The tiny pests you may have noticed flying around your kitchen when you’ve left produce out for too long are actually one of the greatest modern scientific contributors – in fact, they have been a part of the discoveries that led to at least five Nobel awards. Drosophila melanogaster, or the fruit fly, is a commonly used model organism in research, and what scientists uncover about the biology of Drosophila has many applications to human health. Although adult flies are much smaller than humans at about 3 or 4 millimeters long, they have approximately 14,000 genes – compared to humans’ 24,000, making these small flies a great proxy for understanding human genetics.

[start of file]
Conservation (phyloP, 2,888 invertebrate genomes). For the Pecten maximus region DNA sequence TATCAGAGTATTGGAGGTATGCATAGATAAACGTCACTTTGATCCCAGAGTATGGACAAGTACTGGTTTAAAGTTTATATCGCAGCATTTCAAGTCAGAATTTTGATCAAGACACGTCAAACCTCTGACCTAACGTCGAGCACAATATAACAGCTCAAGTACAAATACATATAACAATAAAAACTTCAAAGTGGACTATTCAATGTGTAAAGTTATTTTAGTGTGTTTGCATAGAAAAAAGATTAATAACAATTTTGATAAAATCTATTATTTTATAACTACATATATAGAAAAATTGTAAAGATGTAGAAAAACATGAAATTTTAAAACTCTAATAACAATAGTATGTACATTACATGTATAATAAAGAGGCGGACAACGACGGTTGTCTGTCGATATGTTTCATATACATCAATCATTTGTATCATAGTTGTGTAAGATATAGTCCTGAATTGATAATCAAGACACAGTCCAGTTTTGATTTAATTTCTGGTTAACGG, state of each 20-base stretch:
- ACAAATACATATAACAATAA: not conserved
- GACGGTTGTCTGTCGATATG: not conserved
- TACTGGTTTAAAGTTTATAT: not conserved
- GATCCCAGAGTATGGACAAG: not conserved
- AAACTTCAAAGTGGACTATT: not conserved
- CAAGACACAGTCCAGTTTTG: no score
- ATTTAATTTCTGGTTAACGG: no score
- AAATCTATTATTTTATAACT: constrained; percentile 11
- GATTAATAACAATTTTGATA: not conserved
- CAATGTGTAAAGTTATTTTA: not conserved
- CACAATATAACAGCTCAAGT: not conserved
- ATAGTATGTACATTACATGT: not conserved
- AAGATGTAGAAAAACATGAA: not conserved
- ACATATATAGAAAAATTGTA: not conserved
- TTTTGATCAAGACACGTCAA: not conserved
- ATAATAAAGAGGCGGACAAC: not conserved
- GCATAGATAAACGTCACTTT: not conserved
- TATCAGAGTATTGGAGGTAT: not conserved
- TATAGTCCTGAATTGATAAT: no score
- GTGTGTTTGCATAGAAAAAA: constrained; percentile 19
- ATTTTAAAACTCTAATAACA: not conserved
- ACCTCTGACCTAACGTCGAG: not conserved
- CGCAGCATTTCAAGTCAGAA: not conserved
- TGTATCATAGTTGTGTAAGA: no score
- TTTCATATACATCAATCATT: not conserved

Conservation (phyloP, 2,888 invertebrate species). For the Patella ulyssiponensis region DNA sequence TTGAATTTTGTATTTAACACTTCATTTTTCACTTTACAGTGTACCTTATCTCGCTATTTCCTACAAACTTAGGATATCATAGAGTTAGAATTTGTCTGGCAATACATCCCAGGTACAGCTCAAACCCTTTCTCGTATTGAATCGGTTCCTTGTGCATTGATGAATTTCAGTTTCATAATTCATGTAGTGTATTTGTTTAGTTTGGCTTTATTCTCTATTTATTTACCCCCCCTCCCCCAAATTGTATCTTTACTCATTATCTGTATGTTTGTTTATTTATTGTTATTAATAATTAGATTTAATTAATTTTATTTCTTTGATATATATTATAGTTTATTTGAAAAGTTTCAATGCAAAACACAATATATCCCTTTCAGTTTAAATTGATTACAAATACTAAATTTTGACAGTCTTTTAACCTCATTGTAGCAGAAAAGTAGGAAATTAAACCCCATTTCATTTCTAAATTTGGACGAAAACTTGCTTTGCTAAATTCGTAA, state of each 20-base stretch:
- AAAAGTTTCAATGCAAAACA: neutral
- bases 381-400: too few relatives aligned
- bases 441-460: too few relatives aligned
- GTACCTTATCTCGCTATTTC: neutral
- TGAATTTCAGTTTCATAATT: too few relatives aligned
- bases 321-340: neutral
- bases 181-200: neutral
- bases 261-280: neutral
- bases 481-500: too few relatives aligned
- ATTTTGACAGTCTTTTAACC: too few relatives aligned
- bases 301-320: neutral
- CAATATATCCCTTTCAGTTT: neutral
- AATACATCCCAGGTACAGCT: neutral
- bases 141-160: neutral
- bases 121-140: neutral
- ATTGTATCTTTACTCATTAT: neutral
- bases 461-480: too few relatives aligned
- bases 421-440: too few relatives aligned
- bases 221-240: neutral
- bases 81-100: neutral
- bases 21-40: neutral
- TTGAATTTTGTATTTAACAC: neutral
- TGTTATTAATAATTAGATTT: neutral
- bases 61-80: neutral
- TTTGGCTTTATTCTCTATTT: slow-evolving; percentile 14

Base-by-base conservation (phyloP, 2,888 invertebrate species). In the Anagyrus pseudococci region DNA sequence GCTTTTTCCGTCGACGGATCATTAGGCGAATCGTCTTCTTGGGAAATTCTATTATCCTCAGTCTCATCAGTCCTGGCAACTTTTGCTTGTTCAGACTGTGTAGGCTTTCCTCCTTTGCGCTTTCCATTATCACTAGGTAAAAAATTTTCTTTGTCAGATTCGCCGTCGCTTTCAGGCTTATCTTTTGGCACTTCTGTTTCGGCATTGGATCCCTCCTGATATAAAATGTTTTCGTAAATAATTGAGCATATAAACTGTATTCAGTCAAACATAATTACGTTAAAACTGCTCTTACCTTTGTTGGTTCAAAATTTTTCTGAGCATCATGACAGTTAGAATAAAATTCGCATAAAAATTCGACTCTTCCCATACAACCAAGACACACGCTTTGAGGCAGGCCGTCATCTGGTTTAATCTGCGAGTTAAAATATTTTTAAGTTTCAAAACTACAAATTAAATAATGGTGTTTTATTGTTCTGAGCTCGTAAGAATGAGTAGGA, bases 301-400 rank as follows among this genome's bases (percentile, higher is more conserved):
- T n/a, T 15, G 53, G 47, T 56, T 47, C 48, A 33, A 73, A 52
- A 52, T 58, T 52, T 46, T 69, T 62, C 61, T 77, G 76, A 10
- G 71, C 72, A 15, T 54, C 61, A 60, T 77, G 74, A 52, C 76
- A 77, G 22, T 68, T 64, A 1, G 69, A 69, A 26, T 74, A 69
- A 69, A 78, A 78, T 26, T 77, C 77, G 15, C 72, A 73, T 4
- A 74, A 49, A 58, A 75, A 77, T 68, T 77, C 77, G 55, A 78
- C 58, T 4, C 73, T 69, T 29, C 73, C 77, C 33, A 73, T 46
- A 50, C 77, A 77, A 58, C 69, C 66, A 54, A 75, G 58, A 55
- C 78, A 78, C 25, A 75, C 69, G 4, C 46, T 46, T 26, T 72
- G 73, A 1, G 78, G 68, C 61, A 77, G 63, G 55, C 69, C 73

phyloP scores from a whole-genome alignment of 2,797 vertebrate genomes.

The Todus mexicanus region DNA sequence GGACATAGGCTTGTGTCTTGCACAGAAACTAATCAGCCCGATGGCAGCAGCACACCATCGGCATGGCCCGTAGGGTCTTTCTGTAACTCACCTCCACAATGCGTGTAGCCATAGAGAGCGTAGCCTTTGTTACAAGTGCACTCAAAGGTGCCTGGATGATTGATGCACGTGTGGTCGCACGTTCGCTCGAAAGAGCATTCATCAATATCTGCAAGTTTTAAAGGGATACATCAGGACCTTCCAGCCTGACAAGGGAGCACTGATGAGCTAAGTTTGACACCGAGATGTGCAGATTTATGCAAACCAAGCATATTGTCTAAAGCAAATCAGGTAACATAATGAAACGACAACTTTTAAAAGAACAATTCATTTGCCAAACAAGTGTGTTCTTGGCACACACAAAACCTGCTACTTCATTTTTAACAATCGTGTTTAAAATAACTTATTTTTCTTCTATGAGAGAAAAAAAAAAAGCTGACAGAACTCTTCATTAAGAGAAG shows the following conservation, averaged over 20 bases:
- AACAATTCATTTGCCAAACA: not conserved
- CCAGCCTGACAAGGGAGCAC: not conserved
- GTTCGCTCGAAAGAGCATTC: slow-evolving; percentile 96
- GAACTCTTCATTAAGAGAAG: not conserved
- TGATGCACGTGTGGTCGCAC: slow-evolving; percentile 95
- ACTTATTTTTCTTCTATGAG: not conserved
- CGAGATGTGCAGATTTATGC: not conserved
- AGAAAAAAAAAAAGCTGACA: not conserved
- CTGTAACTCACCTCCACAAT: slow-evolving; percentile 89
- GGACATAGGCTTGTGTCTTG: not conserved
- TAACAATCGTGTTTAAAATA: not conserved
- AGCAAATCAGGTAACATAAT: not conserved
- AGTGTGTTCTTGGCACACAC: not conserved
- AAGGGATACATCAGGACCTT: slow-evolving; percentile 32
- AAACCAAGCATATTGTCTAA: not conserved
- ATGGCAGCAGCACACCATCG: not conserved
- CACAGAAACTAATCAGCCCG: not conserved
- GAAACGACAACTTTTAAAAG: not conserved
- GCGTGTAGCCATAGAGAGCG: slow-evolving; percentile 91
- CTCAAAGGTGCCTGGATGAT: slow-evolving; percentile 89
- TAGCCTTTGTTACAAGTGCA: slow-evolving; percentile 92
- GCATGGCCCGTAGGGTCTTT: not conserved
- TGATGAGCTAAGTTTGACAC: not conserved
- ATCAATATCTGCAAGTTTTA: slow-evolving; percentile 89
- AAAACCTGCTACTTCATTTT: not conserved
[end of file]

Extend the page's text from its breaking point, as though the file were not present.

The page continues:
The image above is a very close-up shot of the epithelium of Drosophila melanogaster and was taken in a fixed tissue using immunofluorescence. Individual cells can be seen outlined with color. Nrt, a plasma membrane protein that influences adhesion between membranes of adjacent cells can be seen in red. Myosin II, a protein necessary for regulating cell membrane and tissue shape, is seen in greenish yellow.
(Scale bar of image: 2.5 microns)